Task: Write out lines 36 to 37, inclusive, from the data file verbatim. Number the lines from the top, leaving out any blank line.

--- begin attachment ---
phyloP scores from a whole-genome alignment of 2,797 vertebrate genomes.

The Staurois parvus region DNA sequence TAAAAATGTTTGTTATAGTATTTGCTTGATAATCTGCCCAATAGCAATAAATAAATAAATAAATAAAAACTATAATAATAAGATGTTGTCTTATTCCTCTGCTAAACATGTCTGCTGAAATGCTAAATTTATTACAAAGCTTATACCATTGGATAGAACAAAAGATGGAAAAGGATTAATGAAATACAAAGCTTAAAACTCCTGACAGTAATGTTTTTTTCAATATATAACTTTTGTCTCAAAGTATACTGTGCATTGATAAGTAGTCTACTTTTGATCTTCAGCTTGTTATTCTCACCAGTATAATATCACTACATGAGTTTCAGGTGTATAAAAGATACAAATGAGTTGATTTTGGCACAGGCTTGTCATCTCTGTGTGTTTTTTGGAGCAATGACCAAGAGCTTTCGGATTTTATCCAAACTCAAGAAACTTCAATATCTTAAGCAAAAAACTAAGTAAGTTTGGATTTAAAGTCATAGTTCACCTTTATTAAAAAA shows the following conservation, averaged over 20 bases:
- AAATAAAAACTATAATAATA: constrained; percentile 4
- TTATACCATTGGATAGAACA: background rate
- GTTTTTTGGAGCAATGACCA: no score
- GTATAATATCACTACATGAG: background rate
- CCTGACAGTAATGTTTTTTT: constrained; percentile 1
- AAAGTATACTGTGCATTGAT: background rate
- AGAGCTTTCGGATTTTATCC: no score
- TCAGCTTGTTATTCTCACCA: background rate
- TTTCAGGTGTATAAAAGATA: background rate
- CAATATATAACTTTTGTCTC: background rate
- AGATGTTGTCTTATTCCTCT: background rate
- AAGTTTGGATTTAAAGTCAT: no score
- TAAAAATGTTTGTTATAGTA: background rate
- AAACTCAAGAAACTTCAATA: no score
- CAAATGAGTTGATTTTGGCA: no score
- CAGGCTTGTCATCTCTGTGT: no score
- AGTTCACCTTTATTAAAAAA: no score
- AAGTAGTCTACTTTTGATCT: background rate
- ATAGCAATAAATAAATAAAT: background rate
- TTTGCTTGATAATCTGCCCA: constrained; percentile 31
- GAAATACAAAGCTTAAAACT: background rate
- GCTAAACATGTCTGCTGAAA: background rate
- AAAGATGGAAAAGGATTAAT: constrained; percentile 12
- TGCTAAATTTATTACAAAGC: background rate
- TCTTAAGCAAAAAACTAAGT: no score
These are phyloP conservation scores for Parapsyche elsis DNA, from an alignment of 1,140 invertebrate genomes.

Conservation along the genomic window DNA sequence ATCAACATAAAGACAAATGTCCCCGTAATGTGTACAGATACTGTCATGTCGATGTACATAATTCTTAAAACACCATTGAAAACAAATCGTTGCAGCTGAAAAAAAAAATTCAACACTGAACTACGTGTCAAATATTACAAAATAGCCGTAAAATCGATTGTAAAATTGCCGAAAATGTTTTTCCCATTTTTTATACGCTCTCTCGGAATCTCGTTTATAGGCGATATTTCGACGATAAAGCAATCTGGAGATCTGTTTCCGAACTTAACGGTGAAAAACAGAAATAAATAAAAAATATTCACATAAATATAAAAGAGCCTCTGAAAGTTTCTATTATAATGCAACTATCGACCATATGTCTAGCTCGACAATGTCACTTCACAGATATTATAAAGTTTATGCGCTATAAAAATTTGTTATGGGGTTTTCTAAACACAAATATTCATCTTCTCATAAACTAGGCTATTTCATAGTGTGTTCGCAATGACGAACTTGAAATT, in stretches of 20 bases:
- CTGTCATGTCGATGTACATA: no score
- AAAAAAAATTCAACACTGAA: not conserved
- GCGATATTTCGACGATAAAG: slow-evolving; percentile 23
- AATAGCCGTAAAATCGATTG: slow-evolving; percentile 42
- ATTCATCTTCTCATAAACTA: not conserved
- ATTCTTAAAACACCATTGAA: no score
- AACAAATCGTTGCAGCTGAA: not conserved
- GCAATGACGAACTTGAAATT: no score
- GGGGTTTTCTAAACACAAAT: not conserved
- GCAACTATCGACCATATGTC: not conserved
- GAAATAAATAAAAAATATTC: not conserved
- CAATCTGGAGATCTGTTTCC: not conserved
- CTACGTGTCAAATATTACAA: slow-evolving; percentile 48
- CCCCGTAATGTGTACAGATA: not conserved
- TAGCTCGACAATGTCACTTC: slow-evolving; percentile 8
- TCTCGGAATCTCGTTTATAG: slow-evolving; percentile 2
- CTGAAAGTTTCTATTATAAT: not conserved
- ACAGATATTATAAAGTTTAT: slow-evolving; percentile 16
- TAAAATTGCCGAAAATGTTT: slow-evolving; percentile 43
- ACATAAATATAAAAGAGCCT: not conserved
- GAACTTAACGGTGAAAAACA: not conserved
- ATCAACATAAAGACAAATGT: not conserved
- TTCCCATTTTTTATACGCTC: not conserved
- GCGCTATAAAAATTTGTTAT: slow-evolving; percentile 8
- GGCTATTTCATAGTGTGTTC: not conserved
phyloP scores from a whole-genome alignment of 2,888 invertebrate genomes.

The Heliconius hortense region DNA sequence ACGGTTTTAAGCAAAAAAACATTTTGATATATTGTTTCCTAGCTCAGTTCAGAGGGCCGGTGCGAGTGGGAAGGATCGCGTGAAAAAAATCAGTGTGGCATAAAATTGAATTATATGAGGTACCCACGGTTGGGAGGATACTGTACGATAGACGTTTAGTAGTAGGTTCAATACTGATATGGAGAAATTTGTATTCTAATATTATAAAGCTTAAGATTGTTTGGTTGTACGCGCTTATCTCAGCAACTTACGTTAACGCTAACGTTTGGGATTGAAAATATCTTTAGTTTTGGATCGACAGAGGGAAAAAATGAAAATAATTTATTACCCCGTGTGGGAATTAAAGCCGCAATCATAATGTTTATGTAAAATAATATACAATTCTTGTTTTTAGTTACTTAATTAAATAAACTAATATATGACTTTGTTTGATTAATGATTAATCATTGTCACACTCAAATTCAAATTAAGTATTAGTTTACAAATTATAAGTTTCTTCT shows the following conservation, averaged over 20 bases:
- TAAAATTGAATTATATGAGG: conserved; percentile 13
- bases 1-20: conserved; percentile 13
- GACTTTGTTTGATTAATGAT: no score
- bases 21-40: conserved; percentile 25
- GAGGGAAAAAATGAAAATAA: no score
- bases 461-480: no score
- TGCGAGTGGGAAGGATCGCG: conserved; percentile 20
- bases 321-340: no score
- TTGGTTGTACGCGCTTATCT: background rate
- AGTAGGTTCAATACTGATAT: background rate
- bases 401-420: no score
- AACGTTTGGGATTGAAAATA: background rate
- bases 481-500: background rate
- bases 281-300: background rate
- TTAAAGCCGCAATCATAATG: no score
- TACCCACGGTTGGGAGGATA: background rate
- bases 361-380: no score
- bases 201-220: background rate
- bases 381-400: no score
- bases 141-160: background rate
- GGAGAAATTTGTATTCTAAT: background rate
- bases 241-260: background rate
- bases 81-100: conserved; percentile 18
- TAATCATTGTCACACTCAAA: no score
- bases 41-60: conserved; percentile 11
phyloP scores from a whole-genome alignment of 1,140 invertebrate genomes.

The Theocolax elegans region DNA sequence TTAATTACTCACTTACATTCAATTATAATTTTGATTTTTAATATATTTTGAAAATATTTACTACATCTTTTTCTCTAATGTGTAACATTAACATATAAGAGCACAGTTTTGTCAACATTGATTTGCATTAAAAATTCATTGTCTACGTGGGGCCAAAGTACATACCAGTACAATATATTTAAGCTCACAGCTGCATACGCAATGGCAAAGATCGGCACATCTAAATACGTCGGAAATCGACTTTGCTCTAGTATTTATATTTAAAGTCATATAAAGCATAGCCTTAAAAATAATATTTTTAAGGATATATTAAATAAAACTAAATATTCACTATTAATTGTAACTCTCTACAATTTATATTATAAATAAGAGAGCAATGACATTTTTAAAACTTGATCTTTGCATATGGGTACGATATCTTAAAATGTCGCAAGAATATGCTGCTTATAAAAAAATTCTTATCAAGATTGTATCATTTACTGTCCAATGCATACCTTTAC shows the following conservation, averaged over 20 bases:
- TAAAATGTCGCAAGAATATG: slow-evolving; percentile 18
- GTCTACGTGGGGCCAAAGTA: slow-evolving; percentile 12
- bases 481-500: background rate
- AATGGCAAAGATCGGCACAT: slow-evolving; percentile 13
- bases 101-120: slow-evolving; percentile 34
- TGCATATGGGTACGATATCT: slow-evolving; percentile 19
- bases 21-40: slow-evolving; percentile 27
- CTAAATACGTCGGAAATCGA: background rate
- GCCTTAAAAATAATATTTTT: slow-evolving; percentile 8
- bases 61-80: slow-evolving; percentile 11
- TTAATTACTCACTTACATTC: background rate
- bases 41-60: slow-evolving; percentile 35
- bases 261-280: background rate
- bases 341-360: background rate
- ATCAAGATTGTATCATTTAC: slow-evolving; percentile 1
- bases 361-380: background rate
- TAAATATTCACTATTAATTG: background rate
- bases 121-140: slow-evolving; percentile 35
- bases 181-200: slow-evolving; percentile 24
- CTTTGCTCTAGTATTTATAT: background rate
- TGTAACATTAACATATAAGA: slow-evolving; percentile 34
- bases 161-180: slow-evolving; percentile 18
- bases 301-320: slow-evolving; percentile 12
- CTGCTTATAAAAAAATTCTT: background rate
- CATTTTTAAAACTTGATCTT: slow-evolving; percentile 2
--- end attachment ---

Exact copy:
- AACAAATCGTTGCAGCTGAA: not conserved
- GCAATGACGAACTTGAAATT: no score